Recently, I had lunch with a colleague who works for an organization that serves low-income children. She talked about a new wrinkle: prospective donors want to direct their gifts to serve a particular child, whose name they would know and story they would be able to follow.
I immediately thought…just like pagan babies!
A long time ago, I went to Catholic school in the suburbs of New York City. Throughout my elementary school career, there was a weekly collection for the foreign missionaries. You would bring in your grubby little pennies and nickels, saved from your allowance, and put them in the basket that passed through the classroom.
It was a matter of enormous excitement and grade-level pride when the cumulative take of the weekly collection reached a multiple of five dollars, the price of a pagan baby. The Student of the Week had the honor of choosing a sticker--perhaps an adorable fat-cheeked toddler with straight black hair and slanted eyes or maybe a beautiful ebony-skinned baby with liquid eyes and crinkly hair--to affix to the full-color poster of the Blessed Virgin Mary on the back wall of the classroom. The entire class voted on the name that our baby would be christened.
I distinctly remember having no doubt whatsoever that in due course--we were unclear how long it would take our five dollars to travel from Harrington Park, New Jersey to deepest darkest Africa--a baby would be baptized Deirdre, in a ceremony just like the ones I’d attended for my younger siblings. Or somewhere in the bowels of rural China somebody would become a Kevin...all because of us!
I kid you not.
The scenario my friend is considering may well founder on the shoals of practical impossibility. But I have a feeling that variations on this theme will continue to bubble up. And there’s something in this idea that makes me wince the same way my memories of pagan babies do.
I get it. Donor-centered fundraising is a must. Storytelling is how we make meaning. And how awesome is it to have donors who propose from the get-go to support your work over multiple years?
But this proposal strikes me as boggy ground indeed.
Imagine this: you connect with my friend’s organization in 2014 and direct that all of your gifts benefit José, a cute-as-a-button eight year old who has had some struggles in school but is cheerful and sweet and is trying very hard.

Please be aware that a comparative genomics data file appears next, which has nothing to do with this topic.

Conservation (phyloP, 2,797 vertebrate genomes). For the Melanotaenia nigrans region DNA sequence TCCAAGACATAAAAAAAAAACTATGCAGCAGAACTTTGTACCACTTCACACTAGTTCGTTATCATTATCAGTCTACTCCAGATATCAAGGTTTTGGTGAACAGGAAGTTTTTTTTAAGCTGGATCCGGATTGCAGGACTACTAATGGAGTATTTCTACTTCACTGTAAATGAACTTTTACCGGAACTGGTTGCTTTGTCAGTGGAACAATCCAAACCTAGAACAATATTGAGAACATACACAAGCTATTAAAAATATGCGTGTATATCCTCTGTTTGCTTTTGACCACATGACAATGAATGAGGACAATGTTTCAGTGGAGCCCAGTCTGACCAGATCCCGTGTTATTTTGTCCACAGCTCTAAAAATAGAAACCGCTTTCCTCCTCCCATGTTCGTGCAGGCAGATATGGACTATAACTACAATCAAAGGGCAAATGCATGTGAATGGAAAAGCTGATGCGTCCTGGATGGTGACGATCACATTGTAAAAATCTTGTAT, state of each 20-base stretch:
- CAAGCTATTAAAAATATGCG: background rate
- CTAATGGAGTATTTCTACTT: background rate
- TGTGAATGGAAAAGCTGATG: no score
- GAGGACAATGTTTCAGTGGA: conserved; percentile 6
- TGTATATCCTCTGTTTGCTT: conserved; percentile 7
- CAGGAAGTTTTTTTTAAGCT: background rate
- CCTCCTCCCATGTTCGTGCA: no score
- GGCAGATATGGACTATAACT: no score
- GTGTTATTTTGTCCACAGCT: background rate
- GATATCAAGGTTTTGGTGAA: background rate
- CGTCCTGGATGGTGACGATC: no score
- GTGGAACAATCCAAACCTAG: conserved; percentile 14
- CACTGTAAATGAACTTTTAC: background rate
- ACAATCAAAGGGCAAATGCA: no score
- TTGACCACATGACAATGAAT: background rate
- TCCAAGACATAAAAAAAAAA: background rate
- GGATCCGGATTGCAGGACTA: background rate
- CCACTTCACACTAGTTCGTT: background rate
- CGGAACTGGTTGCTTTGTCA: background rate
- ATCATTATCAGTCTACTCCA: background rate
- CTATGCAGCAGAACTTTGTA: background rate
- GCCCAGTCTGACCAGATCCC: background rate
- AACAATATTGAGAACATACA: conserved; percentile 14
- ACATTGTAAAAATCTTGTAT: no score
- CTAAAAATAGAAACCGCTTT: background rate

What happens if things go south? Jump ahead five years and José is now less attractive: pimply and sullen, his academic struggles even worse than before and now accompanied by behaviors that get him sent to the principal’s office on an alarmingly regular basis. Do you conclude that your support of the organization over the previous five years has been for naught?
Or what happens when things go well—even really really well? José does absolutely brilliantly. Through some miracle of genetics, he dodges the acne bullet and remains thoroughly attractive throughout adolescence. His learning differences resolve and he is regularly on his middle school’s honor roll. Do you pat yourself on the back and feel a sense of accomplishment that you have made a real difference in the world?
Yes, donors should be at the center. But their relationship with the nonprofit needs to be mutual: through Charity XYZ Mrs. Smith can help make the change in the world she wants to see. When Mrs. Smith stipulates that all of her money must support an individual child, something shifts. Suddenly Charity XYZ becomes a personal vehicle for Mrs. Smith’s beneficence rather than a channel for philanthropy. The mode of the gift diminishes both the partnership and the partners.
And, really. Aren’t we all grown ups here? Yes, tales of the changes wrought in individual lives will always be our greatest source of inspiration. But mature philanthropists, who realize they are part of a solution supported by many, can feel their hearts warmed by these stories without having to own one of them.
Not even ten-year-olds buy that pagan baby fantasy these days.